Singing Science Recordshttp://www.acme.com/jef/singing_science/
Age Range: 5-10 (The songs are geared for early elementary school-age children, however, there are aspects that the whole family can enjoy.)
What fun! ClickSchooling subscriber Cie Buschle recommended today's website
that offers free science songs!
As the website owner explains, "As a kid my parents got this six-LP set of
science-themed songs for my sister and me. They were produced in the late
1950s / early 1960s by Hy Zaret and Lou Singer. We played them incessantly.
In February 1998, I found the LPs in my parents' basement. I cleaned them
up...burned them onto a CD...and encoded them into MP3, so now you can hear
them on the web."
When you get to the website you will see a menu of about 80 songs divided
into subject categories that include:
*Space Songs - Learn about The Milky Way, the Sun, Shooting Starts,
Longitude and Latitude, the Ballad of Sir Isaac Newton, Friction, Gravity
*Energy and Motion Songs - Find out about Energy, Electricity, Engines,
Kinetic and Potential Energy, Chemical Energy, and Atomic Energy.
*Experiment Songs - Listen to songs that provide instructions on how to
conduct experiments that teach about Magnets, Air, Shadows, Rock, Gems,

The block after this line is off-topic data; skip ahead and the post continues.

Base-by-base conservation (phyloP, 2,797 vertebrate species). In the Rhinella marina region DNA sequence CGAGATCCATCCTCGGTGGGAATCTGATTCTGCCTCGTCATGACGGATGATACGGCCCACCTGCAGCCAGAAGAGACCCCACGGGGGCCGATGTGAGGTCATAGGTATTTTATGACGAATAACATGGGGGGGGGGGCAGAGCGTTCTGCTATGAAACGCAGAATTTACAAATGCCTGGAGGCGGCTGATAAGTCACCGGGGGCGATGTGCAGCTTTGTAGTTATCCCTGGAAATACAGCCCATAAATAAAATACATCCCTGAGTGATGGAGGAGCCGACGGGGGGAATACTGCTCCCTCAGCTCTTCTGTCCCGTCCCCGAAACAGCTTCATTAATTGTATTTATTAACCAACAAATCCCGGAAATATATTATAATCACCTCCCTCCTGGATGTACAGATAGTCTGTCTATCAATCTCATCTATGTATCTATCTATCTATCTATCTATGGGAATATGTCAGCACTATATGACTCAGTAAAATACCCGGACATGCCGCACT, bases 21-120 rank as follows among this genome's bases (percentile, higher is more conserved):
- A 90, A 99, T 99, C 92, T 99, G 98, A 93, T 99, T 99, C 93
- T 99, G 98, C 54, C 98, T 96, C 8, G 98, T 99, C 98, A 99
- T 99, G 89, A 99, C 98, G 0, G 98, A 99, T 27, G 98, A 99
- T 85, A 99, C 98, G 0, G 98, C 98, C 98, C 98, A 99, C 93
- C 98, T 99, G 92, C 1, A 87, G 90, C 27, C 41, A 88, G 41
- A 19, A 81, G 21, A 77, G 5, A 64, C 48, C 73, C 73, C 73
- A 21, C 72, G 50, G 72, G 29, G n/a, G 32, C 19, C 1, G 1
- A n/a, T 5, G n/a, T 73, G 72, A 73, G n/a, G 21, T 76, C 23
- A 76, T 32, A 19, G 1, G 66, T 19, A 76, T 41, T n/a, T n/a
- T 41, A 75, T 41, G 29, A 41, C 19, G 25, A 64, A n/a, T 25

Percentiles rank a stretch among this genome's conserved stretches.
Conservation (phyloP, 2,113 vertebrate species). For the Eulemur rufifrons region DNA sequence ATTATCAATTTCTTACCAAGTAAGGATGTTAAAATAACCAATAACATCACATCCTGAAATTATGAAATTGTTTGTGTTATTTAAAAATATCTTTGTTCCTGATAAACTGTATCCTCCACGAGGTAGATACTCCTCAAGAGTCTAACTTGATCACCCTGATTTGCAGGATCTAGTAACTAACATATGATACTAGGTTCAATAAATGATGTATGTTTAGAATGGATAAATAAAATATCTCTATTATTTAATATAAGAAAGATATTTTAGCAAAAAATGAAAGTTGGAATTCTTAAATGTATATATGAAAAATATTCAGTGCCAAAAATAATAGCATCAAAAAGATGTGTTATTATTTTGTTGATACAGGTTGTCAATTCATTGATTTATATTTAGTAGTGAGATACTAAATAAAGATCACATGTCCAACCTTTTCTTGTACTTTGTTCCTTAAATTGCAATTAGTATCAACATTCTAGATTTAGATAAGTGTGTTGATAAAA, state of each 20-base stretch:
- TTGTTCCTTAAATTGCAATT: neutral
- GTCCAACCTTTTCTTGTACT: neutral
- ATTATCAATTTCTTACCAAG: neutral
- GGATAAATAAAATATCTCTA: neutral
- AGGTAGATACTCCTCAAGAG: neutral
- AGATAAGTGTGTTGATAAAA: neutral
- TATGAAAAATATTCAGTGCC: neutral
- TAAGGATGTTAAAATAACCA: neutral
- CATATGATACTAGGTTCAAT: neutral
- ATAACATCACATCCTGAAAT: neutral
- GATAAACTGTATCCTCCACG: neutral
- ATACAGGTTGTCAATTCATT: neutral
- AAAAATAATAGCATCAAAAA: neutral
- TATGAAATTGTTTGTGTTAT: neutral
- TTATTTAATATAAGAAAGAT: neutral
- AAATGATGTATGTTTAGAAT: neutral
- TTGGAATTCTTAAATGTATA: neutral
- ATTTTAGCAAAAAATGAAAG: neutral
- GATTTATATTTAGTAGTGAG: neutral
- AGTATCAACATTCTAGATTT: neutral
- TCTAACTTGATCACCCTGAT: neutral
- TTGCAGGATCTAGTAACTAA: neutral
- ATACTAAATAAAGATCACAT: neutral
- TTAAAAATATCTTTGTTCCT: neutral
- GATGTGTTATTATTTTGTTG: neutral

Minerals, and more.
*Weather Songs - Discover information about the Stratosphere, Wind, Clouds,
Warm and Cold Fronts, Humidity, Hurricanes, Tides, Snowflakes, and other
*Nature Songs - Learn about Leaves, Trees, Insects, Mammals, Fish, Birds,
Silk Worms, and other natural wonders.
*More Nature Songs - Sing along to songs that teach about Metamorphosis, How
a Frog Becomes a Frog, Fossils, Why the Sky is Blue, Parts of a Flower and
Simply click on the version of the tune you want to download, wait a minute,
and the song will begin to play. The lyrics are not included, but the
performers annunciate very clearly. After just a listen or two - you'll be
able to sing along!
You'll recognize some of the tunes as classics set with new lyrics. I
sampled a few of the songs and was surprised at how much science language is
For example, in "Why Does The Sun Shine" the lyrics include these lines:
The sun is a mass
Of incandescent gas
A gigantic nuclear furnace
Where Hydrogen is built into Helium
At a temperature of millions of degrees.
And in "How Does a Frog Become a Frog?" the lyrics include this:
How does a frog become a frog
Squatting on a bump of a log
How does a frog become a frog
Instead of a big pollywog?
In the spring the frogs have mated
The females eggs were expelled
Then the male frog fertilized the eggs
and said farewell.
Soon the eggs were tiny embryos
The embryos became pollywogs...
The songs are typical of the 1950s-1960s era and are sure to bring a wave of
nostalgia to those familiar with the innocence of those times - even though
it was the "Atomic Age."
Parents, as always, should preview the songs to
determine the suitability of the content for their own children.
Cie wrote: "I listened to some and found them fun and hilarious. They are
definitely dated, but I still think young kids will enjoy them and older
kids will laugh at them while still learning. They can be listened to
directly on the site, or downloaded if you are more 'techno-savvy'."
This is great stuff! Enjoy!